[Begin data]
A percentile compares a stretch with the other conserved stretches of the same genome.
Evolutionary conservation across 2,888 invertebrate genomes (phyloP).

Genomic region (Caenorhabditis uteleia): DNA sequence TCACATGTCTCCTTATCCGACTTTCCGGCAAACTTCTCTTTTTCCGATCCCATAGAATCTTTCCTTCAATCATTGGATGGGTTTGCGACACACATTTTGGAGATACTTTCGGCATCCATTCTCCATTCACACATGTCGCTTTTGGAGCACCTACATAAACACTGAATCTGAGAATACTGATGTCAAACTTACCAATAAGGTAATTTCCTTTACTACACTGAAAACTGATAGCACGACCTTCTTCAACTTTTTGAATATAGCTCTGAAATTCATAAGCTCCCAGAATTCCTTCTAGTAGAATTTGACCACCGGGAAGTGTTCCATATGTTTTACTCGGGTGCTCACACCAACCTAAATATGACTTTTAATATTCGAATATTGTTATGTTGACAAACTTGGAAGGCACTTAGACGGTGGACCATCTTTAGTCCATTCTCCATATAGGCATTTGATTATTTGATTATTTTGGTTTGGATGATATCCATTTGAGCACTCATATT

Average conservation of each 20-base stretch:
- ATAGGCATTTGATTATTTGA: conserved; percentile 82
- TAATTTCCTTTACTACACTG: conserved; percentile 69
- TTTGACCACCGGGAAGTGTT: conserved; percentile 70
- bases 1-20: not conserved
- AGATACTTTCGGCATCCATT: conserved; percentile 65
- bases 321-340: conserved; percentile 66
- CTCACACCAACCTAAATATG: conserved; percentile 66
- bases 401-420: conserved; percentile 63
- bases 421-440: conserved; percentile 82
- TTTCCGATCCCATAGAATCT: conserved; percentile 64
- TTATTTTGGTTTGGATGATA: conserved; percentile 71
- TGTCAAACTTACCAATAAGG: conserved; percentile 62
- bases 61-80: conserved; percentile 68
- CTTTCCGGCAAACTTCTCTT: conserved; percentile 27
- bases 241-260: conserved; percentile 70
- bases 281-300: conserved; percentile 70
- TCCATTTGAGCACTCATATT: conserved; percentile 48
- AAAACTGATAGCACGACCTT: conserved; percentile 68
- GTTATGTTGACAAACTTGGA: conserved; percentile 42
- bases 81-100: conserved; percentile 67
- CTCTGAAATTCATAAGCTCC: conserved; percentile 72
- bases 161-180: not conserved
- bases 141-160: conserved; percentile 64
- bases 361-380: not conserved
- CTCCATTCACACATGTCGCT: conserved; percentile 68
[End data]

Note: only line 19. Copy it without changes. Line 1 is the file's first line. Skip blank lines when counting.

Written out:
- bases 241-260: conserved; percentile 70